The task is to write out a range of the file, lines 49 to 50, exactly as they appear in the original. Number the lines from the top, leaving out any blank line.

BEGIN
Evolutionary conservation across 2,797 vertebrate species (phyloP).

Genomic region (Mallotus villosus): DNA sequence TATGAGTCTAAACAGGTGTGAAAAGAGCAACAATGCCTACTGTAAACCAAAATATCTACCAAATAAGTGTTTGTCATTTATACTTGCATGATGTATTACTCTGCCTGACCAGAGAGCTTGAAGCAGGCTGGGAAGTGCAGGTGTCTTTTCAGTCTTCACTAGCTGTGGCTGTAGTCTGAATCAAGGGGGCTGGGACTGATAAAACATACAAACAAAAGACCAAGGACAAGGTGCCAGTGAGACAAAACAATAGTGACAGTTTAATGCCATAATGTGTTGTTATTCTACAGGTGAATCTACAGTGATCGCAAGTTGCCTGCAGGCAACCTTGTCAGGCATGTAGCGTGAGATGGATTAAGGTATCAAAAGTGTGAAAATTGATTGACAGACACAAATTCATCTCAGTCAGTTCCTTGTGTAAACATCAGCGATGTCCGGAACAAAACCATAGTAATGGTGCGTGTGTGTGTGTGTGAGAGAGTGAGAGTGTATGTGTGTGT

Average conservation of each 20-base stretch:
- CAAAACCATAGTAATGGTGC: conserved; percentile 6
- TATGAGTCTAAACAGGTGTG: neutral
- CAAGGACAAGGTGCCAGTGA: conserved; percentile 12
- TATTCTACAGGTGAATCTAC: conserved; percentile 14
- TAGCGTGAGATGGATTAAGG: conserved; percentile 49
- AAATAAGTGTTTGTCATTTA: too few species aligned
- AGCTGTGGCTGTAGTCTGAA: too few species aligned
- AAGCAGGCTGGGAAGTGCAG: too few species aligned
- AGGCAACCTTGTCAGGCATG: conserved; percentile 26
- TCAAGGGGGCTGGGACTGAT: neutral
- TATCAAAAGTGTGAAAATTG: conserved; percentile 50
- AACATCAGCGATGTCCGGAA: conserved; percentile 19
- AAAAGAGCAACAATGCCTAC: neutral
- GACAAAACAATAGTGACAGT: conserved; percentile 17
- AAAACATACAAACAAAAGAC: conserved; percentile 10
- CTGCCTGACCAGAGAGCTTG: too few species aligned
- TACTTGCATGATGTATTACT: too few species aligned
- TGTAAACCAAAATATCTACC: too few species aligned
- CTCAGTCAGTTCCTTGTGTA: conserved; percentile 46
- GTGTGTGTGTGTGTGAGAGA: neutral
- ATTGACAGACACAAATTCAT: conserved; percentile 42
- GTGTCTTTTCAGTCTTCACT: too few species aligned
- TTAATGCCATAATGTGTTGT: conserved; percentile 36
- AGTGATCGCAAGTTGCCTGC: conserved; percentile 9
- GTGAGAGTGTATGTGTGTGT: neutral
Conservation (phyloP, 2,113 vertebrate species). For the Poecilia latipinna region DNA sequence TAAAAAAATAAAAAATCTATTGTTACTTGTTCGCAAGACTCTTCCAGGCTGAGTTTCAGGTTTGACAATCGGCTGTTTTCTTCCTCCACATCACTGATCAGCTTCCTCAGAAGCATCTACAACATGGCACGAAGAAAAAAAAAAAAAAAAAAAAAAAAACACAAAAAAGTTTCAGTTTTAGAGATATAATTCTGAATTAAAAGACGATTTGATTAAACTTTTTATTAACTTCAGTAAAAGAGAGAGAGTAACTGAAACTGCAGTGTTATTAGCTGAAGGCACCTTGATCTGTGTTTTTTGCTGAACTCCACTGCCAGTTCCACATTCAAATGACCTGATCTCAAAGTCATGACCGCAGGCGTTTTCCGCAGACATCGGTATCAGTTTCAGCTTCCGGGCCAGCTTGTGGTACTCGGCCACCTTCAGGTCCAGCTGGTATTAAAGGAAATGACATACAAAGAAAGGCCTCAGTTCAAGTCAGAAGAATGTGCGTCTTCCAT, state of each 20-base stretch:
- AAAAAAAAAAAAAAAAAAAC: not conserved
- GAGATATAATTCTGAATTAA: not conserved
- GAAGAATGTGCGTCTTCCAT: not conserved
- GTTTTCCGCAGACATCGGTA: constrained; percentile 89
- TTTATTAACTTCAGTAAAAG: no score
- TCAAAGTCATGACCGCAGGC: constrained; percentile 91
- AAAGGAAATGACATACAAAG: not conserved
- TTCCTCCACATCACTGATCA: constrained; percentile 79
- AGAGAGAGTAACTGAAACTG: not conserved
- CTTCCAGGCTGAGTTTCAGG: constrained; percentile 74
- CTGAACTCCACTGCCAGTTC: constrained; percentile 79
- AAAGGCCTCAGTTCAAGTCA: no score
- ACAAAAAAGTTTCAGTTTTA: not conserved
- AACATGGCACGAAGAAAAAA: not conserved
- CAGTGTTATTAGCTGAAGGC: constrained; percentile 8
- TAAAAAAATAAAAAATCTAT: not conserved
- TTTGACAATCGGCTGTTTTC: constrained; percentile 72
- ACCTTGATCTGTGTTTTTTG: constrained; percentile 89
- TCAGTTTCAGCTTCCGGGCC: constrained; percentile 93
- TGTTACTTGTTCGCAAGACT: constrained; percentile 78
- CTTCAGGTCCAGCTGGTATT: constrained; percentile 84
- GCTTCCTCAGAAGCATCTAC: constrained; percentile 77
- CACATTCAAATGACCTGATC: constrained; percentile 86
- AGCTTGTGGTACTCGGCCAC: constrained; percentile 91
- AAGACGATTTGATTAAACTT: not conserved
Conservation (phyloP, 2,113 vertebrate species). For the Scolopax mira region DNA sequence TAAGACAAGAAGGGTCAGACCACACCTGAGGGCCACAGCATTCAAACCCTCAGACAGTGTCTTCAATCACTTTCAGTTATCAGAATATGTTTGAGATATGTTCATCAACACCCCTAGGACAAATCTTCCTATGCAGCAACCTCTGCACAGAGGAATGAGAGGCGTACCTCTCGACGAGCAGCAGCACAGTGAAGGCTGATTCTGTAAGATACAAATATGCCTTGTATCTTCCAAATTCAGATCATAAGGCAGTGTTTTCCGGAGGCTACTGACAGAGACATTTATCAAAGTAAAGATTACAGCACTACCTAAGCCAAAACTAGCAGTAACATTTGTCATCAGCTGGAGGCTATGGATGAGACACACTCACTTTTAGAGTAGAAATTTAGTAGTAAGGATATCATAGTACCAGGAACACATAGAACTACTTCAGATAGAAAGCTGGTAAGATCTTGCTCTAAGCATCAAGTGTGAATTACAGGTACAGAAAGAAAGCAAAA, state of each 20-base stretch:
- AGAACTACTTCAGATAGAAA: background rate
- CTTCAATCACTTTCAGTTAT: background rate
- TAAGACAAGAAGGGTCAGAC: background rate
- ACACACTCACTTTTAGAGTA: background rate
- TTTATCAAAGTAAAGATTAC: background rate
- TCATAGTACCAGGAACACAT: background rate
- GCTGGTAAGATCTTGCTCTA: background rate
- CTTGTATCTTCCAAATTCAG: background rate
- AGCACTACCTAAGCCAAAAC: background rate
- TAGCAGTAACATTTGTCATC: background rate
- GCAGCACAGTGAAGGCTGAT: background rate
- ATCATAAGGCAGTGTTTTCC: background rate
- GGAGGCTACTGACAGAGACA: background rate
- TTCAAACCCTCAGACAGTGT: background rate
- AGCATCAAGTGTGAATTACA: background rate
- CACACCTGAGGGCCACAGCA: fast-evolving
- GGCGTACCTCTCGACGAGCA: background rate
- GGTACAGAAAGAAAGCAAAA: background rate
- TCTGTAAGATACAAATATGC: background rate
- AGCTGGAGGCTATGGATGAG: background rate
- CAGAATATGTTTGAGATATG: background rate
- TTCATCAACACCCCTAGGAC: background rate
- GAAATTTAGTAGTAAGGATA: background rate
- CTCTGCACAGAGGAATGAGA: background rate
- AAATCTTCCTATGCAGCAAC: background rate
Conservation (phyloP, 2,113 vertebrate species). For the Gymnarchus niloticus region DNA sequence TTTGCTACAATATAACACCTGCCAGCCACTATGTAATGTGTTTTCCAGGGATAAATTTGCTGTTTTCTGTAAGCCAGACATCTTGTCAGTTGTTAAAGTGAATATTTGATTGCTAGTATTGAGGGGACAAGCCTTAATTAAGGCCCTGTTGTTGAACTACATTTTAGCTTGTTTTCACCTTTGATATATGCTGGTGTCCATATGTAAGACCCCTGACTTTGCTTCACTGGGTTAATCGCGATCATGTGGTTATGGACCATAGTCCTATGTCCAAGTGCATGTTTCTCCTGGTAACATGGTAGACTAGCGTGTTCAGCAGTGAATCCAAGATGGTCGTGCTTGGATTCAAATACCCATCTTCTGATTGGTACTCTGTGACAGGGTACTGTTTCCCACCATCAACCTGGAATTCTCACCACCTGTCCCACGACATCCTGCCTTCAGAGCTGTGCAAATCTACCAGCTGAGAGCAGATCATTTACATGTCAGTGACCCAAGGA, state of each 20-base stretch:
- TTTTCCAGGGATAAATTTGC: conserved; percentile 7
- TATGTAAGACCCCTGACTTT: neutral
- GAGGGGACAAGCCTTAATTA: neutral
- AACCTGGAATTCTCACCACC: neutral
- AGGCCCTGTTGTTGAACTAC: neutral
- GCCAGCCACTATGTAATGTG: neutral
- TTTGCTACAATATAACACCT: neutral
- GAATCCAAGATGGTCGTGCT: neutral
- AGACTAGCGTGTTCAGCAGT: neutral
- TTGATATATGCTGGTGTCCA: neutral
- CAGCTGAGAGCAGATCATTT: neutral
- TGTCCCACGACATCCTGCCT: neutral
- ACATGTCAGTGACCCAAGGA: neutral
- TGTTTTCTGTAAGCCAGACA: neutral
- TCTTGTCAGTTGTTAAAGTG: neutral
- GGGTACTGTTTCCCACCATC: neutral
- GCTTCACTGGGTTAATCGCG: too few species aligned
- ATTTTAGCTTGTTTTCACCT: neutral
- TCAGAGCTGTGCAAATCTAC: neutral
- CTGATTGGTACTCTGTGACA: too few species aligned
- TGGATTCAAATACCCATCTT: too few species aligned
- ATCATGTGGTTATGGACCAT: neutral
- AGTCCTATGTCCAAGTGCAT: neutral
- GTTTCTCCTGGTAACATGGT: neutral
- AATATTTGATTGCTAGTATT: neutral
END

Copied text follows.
- TGTTACTTGTTCGCAAGACT: constrained; percentile 78
- CTTCAGGTCCAGCTGGTATT: constrained; percentile 84